“Don’t read beauty magazines. . . they will only make you feel ugly.” ~Kurt Vonnegut
Almost every woman I know has self-esteem issues, especially when it comes to their bodies.
It’s part of our culture – the Barbie doll image we’ve all grown up with and her impossibly perfect 36-18-33 measurements. What woman doesn’t look in the mirror and see her tiny flaws magnified?
The average woman in the US is a size 14 and weighs 162.9 pounds. The average runway model is a size 0 and weighs 110 pounds.
My best friend has been on a diet since she was 12 years old. When she was pregnant, the doctor told her she needed to gain weight for her pregnancy. It was the first time she felt comfortable enough to drop her dieting and appreciate her body – as is.
We tend to forget our icons of beauty in TV ads and magazines are air-brushed, duct-taped, surgically modified, and as much a fantasy as is the idea of perfection in any form. Yet women are saddled with the myth of perfection, from our body shape to our weight, aging, and even our place in the workforce. While the TV ads proclaim “the most interesting man in the world” is a guy drinking beer who is surrounded by a bevy of women young enough to be his granddaughters. Talk about cognitive dissonance!
H&M recently rolled out their new online virtual models: Images of a virtual woman’s body with a real woman’s face. When I saw the cyber-models, my first thought was, “I have a daughter. What is her body image going to be if real models are too imperfect to model clothing anymore?”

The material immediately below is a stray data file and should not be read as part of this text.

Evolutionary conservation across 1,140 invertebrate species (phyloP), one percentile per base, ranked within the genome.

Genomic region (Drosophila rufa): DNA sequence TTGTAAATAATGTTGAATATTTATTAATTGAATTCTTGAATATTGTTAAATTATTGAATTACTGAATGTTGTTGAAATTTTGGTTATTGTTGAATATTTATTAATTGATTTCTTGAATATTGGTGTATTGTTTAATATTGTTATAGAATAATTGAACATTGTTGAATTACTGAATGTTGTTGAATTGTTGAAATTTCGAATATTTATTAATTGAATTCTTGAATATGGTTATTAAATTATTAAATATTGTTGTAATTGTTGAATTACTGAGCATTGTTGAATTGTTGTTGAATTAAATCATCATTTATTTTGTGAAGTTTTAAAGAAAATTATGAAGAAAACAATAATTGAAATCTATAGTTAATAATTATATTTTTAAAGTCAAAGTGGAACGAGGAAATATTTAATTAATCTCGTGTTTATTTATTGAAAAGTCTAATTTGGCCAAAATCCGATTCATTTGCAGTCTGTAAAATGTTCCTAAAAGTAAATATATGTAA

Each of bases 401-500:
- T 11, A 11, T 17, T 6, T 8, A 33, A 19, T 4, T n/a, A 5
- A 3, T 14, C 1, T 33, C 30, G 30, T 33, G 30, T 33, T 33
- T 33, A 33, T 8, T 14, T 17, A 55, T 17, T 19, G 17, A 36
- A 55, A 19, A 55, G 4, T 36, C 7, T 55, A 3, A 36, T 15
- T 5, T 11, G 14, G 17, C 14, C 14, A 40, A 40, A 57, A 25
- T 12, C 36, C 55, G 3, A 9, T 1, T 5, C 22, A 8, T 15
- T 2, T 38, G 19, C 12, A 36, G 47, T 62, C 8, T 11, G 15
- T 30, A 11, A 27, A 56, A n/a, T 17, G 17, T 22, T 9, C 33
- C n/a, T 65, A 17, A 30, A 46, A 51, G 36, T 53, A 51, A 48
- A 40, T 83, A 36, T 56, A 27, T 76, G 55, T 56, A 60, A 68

A study conducted on 65 Fijian girls questioned them on how they saw themselves four years after being exposed to western shows such as Melrose Place and 90210. Scientists conducting the study found “serious changes in eating habits among … the adolescents. Those who watched TV three times per week or more were 50% more likely to perceive themselves as ‘too big’ or ’too fat’ than those who watched less TV. More than 62% had attempted to diet in the previous 30 days.”
How do we make sure that we don’t place unattainable body-image expectations onto ourselves or our daughters?
The most important relationship in your life is the relationship with yourself. Every other relationship stems from that one – whether wife, lover, partner, mom, friend, employee, or boss. How you see yourself is crucial to how others see you, and what you allow yourself to think, feel, believe and create.
The first rule of true beauty: be yourself. Or as Dolly Parton famously said, “Find out who you are, then do it on purpose.” It is great to admire beauty in others, but it is something else when you compare yourself against it. We can’t disassociate ourselves from society. We all want to fit in, but none of us should lose ourselves to do it.
Let’s define what beauty really is: confidence, love, empowerment, compassion, and self-acceptance. Tall, short, big, small, round, thin, curves or not – we are beautiful women, one and all! Can you imagine a world where everybody looked the same? How boring that would be! I want to tell my daughter (and myself) each day: Celebrate your individuality. Don’t be afraid to stand out from the crowd. Show off your daring and powerful self. Love your body and love your beauty. You are perfect just as you are. In a world of 7 billion people, you are the only You.
My dad would remind me to “Always be a first rate version of yourself and not a second rate version of someone else”, which I’m pretty sure is a Judy Garland quote. Regardless of where it came from, it is something I always try to remember.
What do you find most beautiful in yourself? What do you find most beautiful in others?
Illustration by Rima Hawkes Graphic Design